Here in the ol’ U.S. of A., summer is the perfect golfin’ season. Unfortunately, it’s also thunderstorm, season – thunderstorms and golf don’t mix. Other than geese and an errant slice, there’s nothing more dangerous on a golf course than lightning. Course are generally open areas with scattered individual trees – perfect locations for lightning strikes. And don’t forget those metal sticks we’re all carrying. Wise golfers know to leave the course when they hear thunder. However, Scratch here as seen too many posts on the internet that go something like this: “Is it OK to golf during a storm?” 5% of all lightening deaths in the US occur on the golf course so, before summer and the storms start rollin’ in, let’s have a refresher course on golf and lightning safety.
The Golf Course Superintendents Association of America have these tips for avoiding danger when lightning is in the area during your round of golf.
1. Don’t wait until you see lightning to leave. Seek shelter as soon as you hear thunder. And don’t worry about your game. If the course’s warning system sounds, head for cover. The USGA Rules of Golf (Rule 6-8) allow players to discontinue play if they believe there is a danger from lightning.
2. If possible, get off the golf course or go to a designated lightning shelter (note: open-sided buildings do not provide protection from lightning even if they have a lightning rod).
3. Do not stand under a lone tree. This is where most people are injured or killed.
4. Stay away from water. Water is a great conductor of electricity.
5. Stay away from your golf clubs.
6. If your shoes have metal spikes, take them off. You don’t want to be a walking, talking lightning rod.
7. Move away from your golf cart. Golf carts are not a safe shelter option.
8. If stranded in the open, go to a low place such as a ravine or valley. (Note: If you feel a tingling sensation and the hair on your arms stands up, squat in a baseball catcher’s position, balancing on the balls of your feet, feet together, arms in front of your knees. If in a group, members of the group should keep at least 15 feet apart.)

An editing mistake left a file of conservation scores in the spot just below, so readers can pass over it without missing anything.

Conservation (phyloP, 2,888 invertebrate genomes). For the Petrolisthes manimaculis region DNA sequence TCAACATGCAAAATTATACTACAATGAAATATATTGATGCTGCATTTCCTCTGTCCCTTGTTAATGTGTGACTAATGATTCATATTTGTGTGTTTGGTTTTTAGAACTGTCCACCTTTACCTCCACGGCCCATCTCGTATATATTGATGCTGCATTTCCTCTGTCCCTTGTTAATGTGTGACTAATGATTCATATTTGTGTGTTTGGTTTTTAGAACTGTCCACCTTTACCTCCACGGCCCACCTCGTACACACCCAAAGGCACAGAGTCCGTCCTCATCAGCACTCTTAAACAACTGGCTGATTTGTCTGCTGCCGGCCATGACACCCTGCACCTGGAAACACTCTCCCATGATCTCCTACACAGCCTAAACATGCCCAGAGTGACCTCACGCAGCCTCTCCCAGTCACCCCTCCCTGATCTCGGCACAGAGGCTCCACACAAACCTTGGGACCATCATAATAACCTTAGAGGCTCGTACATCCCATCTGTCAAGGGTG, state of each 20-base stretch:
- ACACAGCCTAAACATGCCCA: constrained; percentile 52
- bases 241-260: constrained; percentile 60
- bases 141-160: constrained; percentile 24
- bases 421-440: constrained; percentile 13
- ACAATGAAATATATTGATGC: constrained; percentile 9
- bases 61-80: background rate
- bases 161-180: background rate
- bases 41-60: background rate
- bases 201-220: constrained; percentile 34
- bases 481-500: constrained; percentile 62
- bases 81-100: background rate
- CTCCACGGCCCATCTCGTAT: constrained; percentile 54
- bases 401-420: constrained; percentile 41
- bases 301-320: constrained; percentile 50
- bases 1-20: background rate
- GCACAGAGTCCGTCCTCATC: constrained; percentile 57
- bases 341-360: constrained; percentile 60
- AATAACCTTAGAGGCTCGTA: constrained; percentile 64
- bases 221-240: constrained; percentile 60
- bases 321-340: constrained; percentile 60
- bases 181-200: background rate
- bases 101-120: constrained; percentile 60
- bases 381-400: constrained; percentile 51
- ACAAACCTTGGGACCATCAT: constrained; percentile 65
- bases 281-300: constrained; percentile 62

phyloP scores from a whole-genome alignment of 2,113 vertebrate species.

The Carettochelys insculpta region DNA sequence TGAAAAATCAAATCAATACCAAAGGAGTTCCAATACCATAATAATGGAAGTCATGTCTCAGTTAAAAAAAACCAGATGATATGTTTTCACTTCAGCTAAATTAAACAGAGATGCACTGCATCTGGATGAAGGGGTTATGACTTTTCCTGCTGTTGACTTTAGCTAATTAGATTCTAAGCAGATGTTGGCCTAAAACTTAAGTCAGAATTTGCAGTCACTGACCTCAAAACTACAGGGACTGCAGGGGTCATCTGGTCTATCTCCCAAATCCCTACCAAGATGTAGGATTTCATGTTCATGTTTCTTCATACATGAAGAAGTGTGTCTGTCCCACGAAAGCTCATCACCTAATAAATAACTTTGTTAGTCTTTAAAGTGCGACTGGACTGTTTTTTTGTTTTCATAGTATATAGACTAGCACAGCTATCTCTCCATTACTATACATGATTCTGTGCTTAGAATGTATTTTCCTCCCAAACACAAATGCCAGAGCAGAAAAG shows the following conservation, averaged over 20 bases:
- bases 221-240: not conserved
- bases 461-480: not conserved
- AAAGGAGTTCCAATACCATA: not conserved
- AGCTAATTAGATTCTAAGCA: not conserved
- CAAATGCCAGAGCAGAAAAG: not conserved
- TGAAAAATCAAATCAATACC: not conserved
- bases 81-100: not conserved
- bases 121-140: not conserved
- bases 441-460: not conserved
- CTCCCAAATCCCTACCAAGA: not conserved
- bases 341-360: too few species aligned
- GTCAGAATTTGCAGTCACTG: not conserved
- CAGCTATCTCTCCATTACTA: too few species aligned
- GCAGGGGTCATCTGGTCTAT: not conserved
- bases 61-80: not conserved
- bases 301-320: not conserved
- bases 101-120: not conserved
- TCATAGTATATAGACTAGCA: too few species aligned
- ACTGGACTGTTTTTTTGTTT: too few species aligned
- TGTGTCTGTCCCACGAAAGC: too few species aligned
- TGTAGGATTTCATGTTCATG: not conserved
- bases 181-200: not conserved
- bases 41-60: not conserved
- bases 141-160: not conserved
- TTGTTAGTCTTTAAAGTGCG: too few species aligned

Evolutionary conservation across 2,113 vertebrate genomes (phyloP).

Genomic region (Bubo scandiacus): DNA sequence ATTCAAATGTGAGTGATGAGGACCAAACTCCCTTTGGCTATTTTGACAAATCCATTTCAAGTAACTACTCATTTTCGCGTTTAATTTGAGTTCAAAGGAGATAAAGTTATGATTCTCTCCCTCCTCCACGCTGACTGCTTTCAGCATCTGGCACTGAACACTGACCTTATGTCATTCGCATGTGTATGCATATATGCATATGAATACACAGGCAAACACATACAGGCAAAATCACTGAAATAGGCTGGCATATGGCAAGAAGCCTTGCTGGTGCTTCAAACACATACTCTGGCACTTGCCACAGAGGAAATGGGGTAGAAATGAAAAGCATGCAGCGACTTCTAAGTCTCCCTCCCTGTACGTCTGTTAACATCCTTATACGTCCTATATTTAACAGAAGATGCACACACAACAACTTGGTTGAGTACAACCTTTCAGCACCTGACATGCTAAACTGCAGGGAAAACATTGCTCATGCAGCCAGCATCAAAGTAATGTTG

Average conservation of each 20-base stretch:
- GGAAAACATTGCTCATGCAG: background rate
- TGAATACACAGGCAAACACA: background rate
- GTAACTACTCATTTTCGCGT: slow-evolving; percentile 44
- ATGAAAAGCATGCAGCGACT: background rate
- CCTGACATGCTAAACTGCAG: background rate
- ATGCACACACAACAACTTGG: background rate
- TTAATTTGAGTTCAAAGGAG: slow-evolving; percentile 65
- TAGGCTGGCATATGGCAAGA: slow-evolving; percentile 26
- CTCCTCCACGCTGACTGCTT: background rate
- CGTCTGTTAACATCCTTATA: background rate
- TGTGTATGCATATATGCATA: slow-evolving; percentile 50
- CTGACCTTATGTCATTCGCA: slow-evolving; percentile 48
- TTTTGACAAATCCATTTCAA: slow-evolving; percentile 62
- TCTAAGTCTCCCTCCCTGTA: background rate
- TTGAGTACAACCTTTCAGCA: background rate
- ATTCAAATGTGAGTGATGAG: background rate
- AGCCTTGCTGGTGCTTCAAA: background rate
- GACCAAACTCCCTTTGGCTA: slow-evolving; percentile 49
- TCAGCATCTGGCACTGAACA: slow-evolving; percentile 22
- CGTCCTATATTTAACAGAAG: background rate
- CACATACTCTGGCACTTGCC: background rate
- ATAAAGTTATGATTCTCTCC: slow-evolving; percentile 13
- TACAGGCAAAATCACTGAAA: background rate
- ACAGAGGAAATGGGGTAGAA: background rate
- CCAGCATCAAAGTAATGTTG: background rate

If a player in your group is struck by lightning, the person is no longer carrying any electrical current, so you can apply first aid immediately. The golfer will be burned and have received a severe electrical shock.
People who have been apparently “killed” by lightning can be revived if quick action is taken. If you must make a choice, treat those who are not breathing first — those who are unconscious but still breathing will probably come out of it on their own.
First aid should be rendered to those not breathing within four to six minutes to prevent irrevocable brain damage. Mouth-to mouth resuscitation should be administered once every five seconds to adults and once every three seconds to infants and small children.
However, if the victim is not breathing and has no pulse, cardiopulmonary resuscitation is necessary, but should be administered only by persons with proper training. You should also check for burns along the extremities and around areas in contact with metal, give first aid for shock and then send for help.
Lightning Facts To Remember
1. Each year, about 400 in the U.S. are struck by lightning while playing golf, working outside, at sports events, on the beach, mountain climbing, mowing the lawn or during other outdoor activities. About 80 people are killed and several hundred more are left to cope with permanent disabilities. Finishing a game isn’t work these types of tragedies.
2. All thunderstorms produce lightning and are dangerous. Lightning kills more people each year than tornadoes.
3. Lightning often strikes as far as 10 miles away from any rainfall. Many deaths from lightning occur ahead of the storm because people try and wait to the last minute before seeking shelter.
4. You are in danger from lightning if you can hear thunder. If you can hear thunder, lightning is close enough that it could strike your location at any moment.
5. Lightning injuries can lead to permanent disabilities or death. On average, 20% of strike victims die; 70% of survivors suffer serious long term effects.
6. Look for dark cloud bases and increasing wind. Every flash of lightning is dangerous, even the first. Head to safety before that first flash. If you hear thunder, head to safety!
7. Blue Skies and Lightning. Lightning can travel sideways for up to 10 miles. Even when the sky looks blue and clear, be cautious. If you hear thunder, take cover. At least 10% of lightning occurs without visible clouds in the sky.
8. Because they are generally open areas with scattered individual trees, golf courses are dangerous places during a thunderstorm. A lightning bolt will take the shortest route between the cloud and the ground, which means that a golfer standing in the middle of a fairway or huddled under a tree is a prime target for a strike.
Just in case you need another reminder on the dangers of lightning, take a moment to remember Lee Trevino. Trevino was struck by lightning during the 1975 Western Open in Chicago at the height of his career. He and Jerry Heard were huddled under an umbrella on the edge of the 13th green at Butler National, waiting for a quick shower to stop. The skies were sunny and clear when suddenly lightning from a distance thunderstorm streaked sideways across the water and threw Trevino and Heard into the air. The lightning bolt went through Trevino’s bag and up his arm before exiting out his back. The lightning strike caused injuries that led to back surgery and ultimately cut short Trevino’s career.
So Rock Heads, stay safe this summer and don’t mess around with lightning!